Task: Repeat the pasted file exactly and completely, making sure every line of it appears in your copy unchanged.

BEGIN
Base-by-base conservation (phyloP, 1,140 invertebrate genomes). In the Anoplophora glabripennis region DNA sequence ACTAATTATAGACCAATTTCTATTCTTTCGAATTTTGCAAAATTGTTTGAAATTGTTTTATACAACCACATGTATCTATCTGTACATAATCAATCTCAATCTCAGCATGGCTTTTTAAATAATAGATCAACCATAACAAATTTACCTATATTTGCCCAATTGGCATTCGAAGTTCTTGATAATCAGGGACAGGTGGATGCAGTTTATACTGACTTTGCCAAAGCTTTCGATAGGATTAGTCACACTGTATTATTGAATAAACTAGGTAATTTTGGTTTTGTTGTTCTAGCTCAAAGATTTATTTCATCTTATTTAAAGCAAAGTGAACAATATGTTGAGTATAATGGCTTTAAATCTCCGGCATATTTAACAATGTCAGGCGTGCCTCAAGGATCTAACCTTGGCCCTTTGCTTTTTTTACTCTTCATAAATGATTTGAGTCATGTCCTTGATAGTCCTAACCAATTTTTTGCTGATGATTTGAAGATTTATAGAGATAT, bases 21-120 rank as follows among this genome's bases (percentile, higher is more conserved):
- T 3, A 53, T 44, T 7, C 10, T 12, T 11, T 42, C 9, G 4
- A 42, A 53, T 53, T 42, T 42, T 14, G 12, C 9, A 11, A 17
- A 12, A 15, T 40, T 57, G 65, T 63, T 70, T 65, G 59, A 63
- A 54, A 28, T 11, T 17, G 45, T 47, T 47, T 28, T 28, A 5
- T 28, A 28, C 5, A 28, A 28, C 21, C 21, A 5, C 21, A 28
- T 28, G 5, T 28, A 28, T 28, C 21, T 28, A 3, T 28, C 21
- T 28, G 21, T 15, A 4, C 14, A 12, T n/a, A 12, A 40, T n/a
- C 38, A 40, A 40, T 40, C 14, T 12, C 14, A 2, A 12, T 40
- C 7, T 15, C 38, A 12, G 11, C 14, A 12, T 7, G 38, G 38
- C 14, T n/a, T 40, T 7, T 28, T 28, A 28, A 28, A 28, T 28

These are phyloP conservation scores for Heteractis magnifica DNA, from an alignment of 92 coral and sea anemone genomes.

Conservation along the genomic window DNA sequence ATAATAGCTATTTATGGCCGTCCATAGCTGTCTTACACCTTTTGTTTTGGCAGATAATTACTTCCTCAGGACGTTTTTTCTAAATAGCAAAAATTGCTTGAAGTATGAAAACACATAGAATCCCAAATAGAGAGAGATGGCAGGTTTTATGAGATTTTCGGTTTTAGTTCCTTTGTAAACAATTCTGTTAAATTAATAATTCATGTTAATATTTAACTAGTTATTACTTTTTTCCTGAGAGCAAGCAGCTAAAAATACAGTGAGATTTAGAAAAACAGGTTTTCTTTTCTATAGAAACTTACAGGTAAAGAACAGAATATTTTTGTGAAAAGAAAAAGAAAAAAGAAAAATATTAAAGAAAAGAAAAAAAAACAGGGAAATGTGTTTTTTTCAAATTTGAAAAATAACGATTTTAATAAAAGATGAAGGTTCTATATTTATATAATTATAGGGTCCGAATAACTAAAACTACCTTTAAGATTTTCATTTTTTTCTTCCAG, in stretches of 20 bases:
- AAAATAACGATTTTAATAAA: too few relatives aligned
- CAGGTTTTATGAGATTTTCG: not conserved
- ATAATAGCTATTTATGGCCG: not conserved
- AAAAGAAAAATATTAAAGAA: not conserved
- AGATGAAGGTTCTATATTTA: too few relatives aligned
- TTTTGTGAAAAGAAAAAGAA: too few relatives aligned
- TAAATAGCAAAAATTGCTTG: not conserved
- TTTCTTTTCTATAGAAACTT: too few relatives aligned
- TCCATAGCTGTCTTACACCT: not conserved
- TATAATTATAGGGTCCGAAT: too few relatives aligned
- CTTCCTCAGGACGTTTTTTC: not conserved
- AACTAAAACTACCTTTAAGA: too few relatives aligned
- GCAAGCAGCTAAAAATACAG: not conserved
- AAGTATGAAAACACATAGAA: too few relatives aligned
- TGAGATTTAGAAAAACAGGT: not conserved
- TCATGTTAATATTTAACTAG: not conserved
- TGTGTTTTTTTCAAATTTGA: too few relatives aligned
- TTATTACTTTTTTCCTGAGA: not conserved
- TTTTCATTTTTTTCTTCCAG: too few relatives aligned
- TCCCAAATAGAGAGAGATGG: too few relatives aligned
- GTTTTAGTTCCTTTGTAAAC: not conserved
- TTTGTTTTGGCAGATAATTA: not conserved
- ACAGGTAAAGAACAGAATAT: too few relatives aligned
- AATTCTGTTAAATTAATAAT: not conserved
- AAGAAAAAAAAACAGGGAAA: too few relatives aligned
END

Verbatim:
Base-by-base conservation (phyloP, 1,140 invertebrate genomes). In the Anoplophora glabripennis region DNA sequence ACTAATTATAGACCAATTTCTATTCTTTCGAATTTTGCAAAATTGTTTGAAATTGTTTTATACAACCACATGTATCTATCTGTACATAATCAATCTCAATCTCAGCATGGCTTTTTAAATAATAGATCAACCATAACAAATTTACCTATATTTGCCCAATTGGCATTCGAAGTTCTTGATAATCAGGGACAGGTGGATGCAGTTTATACTGACTTTGCCAAAGCTTTCGATAGGATTAGTCACACTGTATTATTGAATAAACTAGGTAATTTTGGTTTTGTTGTTCTAGCTCAAAGATTTATTTCATCTTATTTAAAGCAAAGTGAACAATATGTTGAGTATAATGGCTTTAAATCTCCGGCATATTTAACAATGTCAGGCGTGCCTCAAGGATCTAACCTTGGCCCTTTGCTTTTTTTACTCTTCATAAATGATTTGAGTCATGTCCTTGATAGTCCTAACCAATTTTTTGCTGATGATTTGAAGATTTATAGAGATAT, bases 21-120 rank as follows among this genome's bases (percentile, higher is more conserved):
- T 3, A 53, T 44, T 7, C 10, T 12, T 11, T 42, C 9, G 4
- A 42, A 53, T 53, T 42, T 42, T 14, G 12, C 9, A 11, A 17
- A 12, A 15, T 40, T 57, G 65, T 63, T 70, T 65, G 59, A 63
- A 54, A 28, T 11, T 17, G 45, T 47, T 47, T 28, T 28, A 5
- T 28, A 28, C 5, A 28, A 28, C 21, C 21, A 5, C 21, A 28
- T 28, G 5, T 28, A 28, T 28, C 21, T 28, A 3, T 28, C 21
- T 28, G 21, T 15, A 4, C 14, A 12, T n/a, A 12, A 40, T n/a
- C 38, A 40, A 40, T 40, C 14, T 12, C 14, A 2, A 12, T 40
- C 7, T 15, C 38, A 12, G 11, C 14, A 12, T 7, G 38, G 38
- C 14, T n/a, T 40, T 7, T 28, T 28, A 28, A 28, A 28, T 28

These are phyloP conservation scores for Heteractis magnifica DNA, from an alignment of 92 coral and sea anemone genomes.

Conservation along the genomic window DNA sequence ATAATAGCTATTTATGGCCGTCCATAGCTGTCTTACACCTTTTGTTTTGGCAGATAATTACTTCCTCAGGACGTTTTTTCTAAATAGCAAAAATTGCTTGAAGTATGAAAACACATAGAATCCCAAATAGAGAGAGATGGCAGGTTTTATGAGATTTTCGGTTTTAGTTCCTTTGTAAACAATTCTGTTAAATTAATAATTCATGTTAATATTTAACTAGTTATTACTTTTTTCCTGAGAGCAAGCAGCTAAAAATACAGTGAGATTTAGAAAAACAGGTTTTCTTTTCTATAGAAACTTACAGGTAAAGAACAGAATATTTTTGTGAAAAGAAAAAGAAAAAAGAAAAATATTAAAGAAAAGAAAAAAAAACAGGGAAATGTGTTTTTTTCAAATTTGAAAAATAACGATTTTAATAAAAGATGAAGGTTCTATATTTATATAATTATAGGGTCCGAATAACTAAAACTACCTTTAAGATTTTCATTTTTTTCTTCCAG, in stretches of 20 bases:
- AAAATAACGATTTTAATAAA: too few relatives aligned
- CAGGTTTTATGAGATTTTCG: not conserved
- ATAATAGCTATTTATGGCCG: not conserved
- AAAAGAAAAATATTAAAGAA: not conserved
- AGATGAAGGTTCTATATTTA: too few relatives aligned
- TTTTGTGAAAAGAAAAAGAA: too few relatives aligned
- TAAATAGCAAAAATTGCTTG: not conserved
- TTTCTTTTCTATAGAAACTT: too few relatives aligned
- TCCATAGCTGTCTTACACCT: not conserved
- TATAATTATAGGGTCCGAAT: too few relatives aligned
- CTTCCTCAGGACGTTTTTTC: not conserved
- AACTAAAACTACCTTTAAGA: too few relatives aligned
- GCAAGCAGCTAAAAATACAG: not conserved
- AAGTATGAAAACACATAGAA: too few relatives aligned
- TGAGATTTAGAAAAACAGGT: not conserved
- TCATGTTAATATTTAACTAG: not conserved
- TGTGTTTTTTTCAAATTTGA: too few relatives aligned
- TTATTACTTTTTTCCTGAGA: not conserved
- TTTTCATTTTTTTCTTCCAG: too few relatives aligned
- TCCCAAATAGAGAGAGATGG: too few relatives aligned
- GTTTTAGTTCCTTTGTAAAC: not conserved
- TTTGTTTTGGCAGATAATTA: not conserved
- ACAGGTAAAGAACAGAATAT: too few relatives aligned
- AATTCTGTTAAATTAATAAT: not conserved
- AAGAAAAAAAAACAGGGAAA: too few relatives aligned